Elijah, Paul and Jesus are trying to save us from ourselves. Left to our own freedom, we will become mired in acquiring things, building “security” for the future, getting ourselves into the position we believe necessary from which we can then, “follow Jesus”. In a word, we will never get to it.

True freedom is not in getting our way with the world. It’s not in bank accounts or houses. Elisha demonstrates how well he gets the message, when he turns back not to kiss his parents goodbye, but rather to “burn his bridges”. He kills the oxen necessary to his very survival, cooks them, and hands out the meat to all who are hungry. He now has nothing.

Jesus told the rich man that he should go and sell everything he had and follow him in order to secure the kingdom.

When we hear those words, we blink, and we look with begging eyes to anyone to assure us that we aren’t supposed to take that literally are we?

And indeed it should not be taken literally. Civilization would come to a screeching halt (some might think it should), if we all simply walked away from home and kin and went off to preach to each other? We would soon come to the conclusion that those farms were useful since we all need to eat. Somebody needs to build and maintain transportation. Someone needs to build and maintain shelter.

Of course it can be literal. Elisha was “called”, as were Jesus’ disciples. As were and as are others. Sometimes God is insistent that a particular person has a particular job in this time and place to accomplish and the call is literal. Radically give up your life as you know it, and FOLLOW ME.

But I believe that that call is there for all of us in a real sense too. We are all being called to follow Christ into a new but very real freedom that severs the slavery aspect of our relationship to things and ways of being. It is the radical realignment of our relationship to this world that is being offered in these passages.

While we respond to deadlines and mortgage balances with renewed dedication to acquiring assets, we are enslaved by our possessions. They own us. We have no time, emotional or real, to address the real issues of the planet, the issues of the Kingdom that Jesus lovingly called us to.

These are not small requests, but the stakes couldn’t be higher.

Today our world spins more and more out of control. Our political leaders are invested in a game of their own, one that involves the pursuit of naked power and riches. Our business community, structured as it is, places almost an exclusive premium on the “bottom line”. Profit drives the industrial machines of the world.

Meanwhile people are hungry, without shelter. People are sick, without care. The planet groans under the massive assault of an indifferent populace which rapes its bounty and leaves sludge and barren useless land. People labor in real slavery, unable to make a decent wage, unable to care for themselves or their families.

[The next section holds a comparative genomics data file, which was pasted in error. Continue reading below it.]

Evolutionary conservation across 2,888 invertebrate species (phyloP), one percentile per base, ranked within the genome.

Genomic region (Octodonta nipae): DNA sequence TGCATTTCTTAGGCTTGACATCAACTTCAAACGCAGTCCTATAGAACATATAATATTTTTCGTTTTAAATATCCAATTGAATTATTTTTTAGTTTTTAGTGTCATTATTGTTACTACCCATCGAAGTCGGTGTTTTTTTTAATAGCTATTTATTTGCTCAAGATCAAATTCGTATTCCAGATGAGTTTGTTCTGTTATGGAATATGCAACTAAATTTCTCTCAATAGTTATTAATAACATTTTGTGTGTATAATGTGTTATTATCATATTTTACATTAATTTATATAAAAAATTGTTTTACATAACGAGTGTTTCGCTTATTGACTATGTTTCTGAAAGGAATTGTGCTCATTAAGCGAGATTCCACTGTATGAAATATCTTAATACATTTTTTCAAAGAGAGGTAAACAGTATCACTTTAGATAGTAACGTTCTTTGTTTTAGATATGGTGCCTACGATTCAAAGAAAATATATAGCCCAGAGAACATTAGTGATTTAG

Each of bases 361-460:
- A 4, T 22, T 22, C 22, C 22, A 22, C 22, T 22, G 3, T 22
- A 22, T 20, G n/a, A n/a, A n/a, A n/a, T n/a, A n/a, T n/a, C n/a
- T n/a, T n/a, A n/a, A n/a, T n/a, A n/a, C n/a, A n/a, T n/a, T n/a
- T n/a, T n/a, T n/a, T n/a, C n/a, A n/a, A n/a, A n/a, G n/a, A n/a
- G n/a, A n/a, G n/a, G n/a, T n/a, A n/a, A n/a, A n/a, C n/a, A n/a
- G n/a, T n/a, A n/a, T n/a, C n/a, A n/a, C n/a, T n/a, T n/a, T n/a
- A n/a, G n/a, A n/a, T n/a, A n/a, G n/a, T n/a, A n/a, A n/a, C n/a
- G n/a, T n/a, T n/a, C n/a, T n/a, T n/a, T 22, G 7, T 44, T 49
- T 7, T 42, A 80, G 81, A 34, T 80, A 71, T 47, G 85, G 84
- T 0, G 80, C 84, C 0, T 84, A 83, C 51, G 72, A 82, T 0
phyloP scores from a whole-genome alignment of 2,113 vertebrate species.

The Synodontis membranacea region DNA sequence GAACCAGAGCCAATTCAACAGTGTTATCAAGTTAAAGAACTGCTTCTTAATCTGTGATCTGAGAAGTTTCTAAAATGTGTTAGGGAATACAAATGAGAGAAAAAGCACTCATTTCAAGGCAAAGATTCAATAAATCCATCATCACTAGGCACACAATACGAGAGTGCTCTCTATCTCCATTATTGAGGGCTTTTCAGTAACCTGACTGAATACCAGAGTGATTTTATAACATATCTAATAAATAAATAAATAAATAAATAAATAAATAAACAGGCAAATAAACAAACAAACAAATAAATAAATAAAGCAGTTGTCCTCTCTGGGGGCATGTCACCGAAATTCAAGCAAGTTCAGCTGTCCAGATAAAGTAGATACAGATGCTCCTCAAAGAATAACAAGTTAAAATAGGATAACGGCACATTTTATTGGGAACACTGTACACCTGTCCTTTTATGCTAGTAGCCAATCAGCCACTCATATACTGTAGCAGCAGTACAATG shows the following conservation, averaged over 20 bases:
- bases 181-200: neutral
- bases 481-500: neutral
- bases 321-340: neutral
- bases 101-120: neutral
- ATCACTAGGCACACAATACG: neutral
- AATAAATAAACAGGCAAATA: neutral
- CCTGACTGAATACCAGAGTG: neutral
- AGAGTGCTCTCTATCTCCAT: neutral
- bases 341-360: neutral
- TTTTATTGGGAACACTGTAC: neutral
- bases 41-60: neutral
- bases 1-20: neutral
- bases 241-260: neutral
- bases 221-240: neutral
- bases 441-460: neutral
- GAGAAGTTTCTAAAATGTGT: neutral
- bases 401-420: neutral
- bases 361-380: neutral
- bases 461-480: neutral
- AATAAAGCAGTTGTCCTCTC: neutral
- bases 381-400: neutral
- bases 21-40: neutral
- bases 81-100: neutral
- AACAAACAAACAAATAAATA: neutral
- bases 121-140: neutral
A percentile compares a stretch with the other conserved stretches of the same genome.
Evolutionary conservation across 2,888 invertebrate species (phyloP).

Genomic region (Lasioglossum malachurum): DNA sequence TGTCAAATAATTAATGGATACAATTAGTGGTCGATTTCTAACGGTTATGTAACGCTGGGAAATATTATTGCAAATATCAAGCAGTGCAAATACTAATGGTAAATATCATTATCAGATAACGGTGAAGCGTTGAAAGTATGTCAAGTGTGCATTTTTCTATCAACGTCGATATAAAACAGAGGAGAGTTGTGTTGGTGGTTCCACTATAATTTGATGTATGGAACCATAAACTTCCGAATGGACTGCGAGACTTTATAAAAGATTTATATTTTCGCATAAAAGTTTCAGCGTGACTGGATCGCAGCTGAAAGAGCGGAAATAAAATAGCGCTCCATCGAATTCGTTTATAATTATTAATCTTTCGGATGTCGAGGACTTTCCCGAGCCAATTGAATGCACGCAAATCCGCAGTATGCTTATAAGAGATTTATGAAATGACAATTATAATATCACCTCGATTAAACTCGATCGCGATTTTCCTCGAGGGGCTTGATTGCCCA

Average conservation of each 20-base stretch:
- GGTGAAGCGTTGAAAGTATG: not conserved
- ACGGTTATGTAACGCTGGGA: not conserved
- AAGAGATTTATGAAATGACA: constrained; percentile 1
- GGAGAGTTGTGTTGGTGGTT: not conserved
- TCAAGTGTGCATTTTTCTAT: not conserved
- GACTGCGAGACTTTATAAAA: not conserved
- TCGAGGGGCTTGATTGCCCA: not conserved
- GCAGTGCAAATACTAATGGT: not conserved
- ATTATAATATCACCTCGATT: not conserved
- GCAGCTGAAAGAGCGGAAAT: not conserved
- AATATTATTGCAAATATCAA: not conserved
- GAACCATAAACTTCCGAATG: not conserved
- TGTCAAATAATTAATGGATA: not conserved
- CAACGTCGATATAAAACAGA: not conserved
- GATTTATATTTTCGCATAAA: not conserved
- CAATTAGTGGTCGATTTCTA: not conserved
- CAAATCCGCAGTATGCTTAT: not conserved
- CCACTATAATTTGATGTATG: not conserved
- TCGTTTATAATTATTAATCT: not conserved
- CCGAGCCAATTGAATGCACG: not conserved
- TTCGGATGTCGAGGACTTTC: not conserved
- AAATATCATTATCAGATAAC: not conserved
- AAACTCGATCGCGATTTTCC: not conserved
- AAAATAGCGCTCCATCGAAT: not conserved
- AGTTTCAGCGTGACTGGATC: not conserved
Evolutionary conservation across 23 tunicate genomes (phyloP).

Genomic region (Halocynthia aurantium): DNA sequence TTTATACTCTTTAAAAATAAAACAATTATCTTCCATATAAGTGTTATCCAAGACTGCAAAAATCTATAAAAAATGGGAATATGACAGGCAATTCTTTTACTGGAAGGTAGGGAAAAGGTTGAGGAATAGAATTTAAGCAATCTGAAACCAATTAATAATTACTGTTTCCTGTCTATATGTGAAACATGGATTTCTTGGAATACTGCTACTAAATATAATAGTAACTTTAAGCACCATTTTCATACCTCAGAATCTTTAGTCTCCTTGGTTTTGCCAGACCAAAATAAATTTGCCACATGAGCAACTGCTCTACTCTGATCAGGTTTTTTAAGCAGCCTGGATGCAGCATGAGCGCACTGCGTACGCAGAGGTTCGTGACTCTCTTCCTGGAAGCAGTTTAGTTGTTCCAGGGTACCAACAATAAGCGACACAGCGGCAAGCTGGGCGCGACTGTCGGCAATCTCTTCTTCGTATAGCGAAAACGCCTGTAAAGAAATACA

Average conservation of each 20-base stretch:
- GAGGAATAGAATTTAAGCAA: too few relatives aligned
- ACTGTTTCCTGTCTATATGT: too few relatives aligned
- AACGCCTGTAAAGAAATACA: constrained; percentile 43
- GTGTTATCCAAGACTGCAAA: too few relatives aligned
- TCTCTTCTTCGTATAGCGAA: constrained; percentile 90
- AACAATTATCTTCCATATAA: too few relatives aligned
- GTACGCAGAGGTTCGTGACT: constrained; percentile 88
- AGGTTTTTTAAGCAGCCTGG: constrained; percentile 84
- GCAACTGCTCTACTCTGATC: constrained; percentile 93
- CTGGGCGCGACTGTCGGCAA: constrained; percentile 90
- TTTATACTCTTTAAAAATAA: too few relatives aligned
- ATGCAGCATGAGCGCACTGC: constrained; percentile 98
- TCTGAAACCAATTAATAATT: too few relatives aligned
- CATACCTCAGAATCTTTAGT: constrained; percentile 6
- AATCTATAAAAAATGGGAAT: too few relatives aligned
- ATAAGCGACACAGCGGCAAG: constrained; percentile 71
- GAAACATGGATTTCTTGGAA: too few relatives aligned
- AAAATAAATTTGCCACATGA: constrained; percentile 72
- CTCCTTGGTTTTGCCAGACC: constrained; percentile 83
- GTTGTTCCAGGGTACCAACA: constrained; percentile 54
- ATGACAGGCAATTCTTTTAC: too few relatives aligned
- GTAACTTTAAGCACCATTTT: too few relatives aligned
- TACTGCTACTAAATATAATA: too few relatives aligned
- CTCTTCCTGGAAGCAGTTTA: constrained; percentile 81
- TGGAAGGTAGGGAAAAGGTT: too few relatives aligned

We are too busy in our “freedom” to address anybody else’s problems. We are lost in our own slavery to “the good life” however defined. We are not free to follow Jesus, because we don’t have time. See me next week, year, decade, and maybe I can do something, but not now. The mortgage is due and I need to work another overtime shift to make it.

These things are real. I don’t minimize them. But the way out of this morass is not less attention to discipleship but more. Paul warned us:

But if you go on biting and devouring one another,
beware that you are not consumed by one another.

No one is free until all are free. To follow is not to mouth platitudes. It is to do the work. Love your neighbor as yourself IS the law as Paul stated.

We are not losing our freedoms. We have yet to gain our freedom.

Today’s readings point the way and make that path straight. Follow it.

Amen.

This Is Love

MagdalenThe readings this week are amongst the richest of any we have I think. There are so many directions one can go.

In the first, from 2 Samuel, Nathan, who has, as prophet, anointed David as king,  finds his young king having committed great sin in the killing of Uriah in order to marry his wife Bathsheba. When David faces his sin, he laments, only to be told by Nathan, that his sin has already been forgiven by God.

In Galatians, Paul sets out what will become one of the major points of argument between Catholic and Protestant with the discussion of faith by works or by faith alone. Central to that discussion is the great love Jesus has for us, a love that is unwarranted given our sinful nature.

And then of course we have the great story in Luke of Mary, the sinful woman, who enters in upon a private dinner and becomes the subject of yet another lesson in love and forgiveness.

What is central to all, is that forgiveness is given first. Love follows.

As David comes to the awful realization of his sin, Nathan assures  him: